New York Gerrymander May Be Back
A never-ending saga of politicians choosing their voters.
Regular readers may remember that, a little over two years ago, the highly Democratic state legislature in New York rejected the Congressional maps drawn by the independent commission, substituting a wildly gerrymandered one instead. A few months later, though, the state’s highest court struck down that map, putting a more representative set of districts in play for the 2022 election.
In a plot twist, that court has overturned its previous ruling, potentially allowing another highly-skewed map the be used for the 2024 election. If that happens, it’s quite possible that it will decide the next Speaker of the House.
POLITICO (“New York’s high court just blew up the fight for control of the House“):
New York’s high court gave Democrats a big leg up in the dogfight for control of the House of Representatives.
The court on Tuesday vacated the ultra-competitive court-drawn congressional map used in the midterms, ordering the map to be redrawn. That process is ultimately controlled by Democrats, so the ruling opens the door for Empire State Democrats to gerrymander the districts, ousting several Republicans in one swoop.
We already know what such a Democratic gerrymander could look like — just look at the one they drew last time.
Democratic lawmakers drew a map last year that could have netted them as many as 22 of the state’s 26 seats. Instead, the court-drawn map had several competitive districts and resulted in a delegation of 15 Democrats and 11 Republicans.
Democrats this time could draw lines to edge out some Republican incumbents to try to guarantee some pickups — the all-GOP delegation on Long Island is probably sleeping less soundly tonight, as is Staten Island’s Nicole Malliotakis; the Hudson Valley’s Mike Lawler and Marc Molinaro; and central New York’s Brandon Williams.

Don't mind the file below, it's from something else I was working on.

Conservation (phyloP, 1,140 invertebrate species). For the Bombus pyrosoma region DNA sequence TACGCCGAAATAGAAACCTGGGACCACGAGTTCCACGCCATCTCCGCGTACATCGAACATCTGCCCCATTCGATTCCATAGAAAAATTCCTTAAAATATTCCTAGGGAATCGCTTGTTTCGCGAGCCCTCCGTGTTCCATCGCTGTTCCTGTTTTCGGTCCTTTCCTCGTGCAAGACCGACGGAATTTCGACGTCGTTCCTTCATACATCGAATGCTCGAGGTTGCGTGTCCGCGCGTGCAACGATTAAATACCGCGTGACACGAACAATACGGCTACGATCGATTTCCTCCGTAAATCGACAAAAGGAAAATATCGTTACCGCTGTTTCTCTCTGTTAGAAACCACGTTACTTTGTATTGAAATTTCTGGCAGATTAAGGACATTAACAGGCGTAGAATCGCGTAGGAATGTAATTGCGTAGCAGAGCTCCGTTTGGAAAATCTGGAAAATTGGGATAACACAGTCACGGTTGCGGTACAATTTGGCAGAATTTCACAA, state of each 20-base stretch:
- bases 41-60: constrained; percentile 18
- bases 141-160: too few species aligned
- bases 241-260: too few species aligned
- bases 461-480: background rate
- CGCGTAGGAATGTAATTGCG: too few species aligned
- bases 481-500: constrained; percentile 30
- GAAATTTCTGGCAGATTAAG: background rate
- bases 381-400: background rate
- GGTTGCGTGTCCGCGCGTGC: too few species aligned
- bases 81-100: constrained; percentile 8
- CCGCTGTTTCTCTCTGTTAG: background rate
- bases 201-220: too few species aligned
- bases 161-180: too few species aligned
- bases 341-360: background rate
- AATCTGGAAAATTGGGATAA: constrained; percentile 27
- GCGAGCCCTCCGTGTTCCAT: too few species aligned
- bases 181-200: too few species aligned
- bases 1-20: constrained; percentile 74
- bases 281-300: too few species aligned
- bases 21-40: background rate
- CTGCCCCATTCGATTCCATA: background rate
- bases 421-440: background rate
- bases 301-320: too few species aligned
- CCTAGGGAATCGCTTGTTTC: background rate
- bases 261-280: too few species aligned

Even a few surefire wins could help erase the hole Democrats nationally are facing after Republicans drew a potent gerrymander in North Carolina that will all but guarantee the GOP picks up three or four seats there.
Of course, the lines aren’t everything. Even with the court-drawn districts, President Joe Biden carried 20 of the state’s 26 districts by at least 4.5 points. But Democrats lost five of those 20 Biden districts.
It’s highly unusual to get a second bite at redistricting in a 10-year cycle. So what happened?
Simply, the judges changed.
All seven of the judges on the New York Court of Appeals, the highest court in the state, are Democratic appointees — both for the 2022 decision that led to the court-drawn lines and for Tuesday’s ruling reopening the process. Both decisions were decided 4-3.
But one seat changed. While six judges effectively ruled the same way both times, a seventh judge — in this case, a temporary replacement — was the deciding vote. She sided with the three dissenters in the 2022 case to make a new majority this year.
This is, well, not how it’s supposed to work.
Alas, it’s likely a good thing. As noted in my December 2021 post, “Unilateral Disarmament on Gerrymandering,”
My strong preference would be for bipartisan commissions to draw district lines that are based as much as possible on natural communities rather than naked partisan advantage or incumbent protection. But it makes no sense for one of two political parties to play the game that way while the other is doing everything the law will allow to gain an advantage.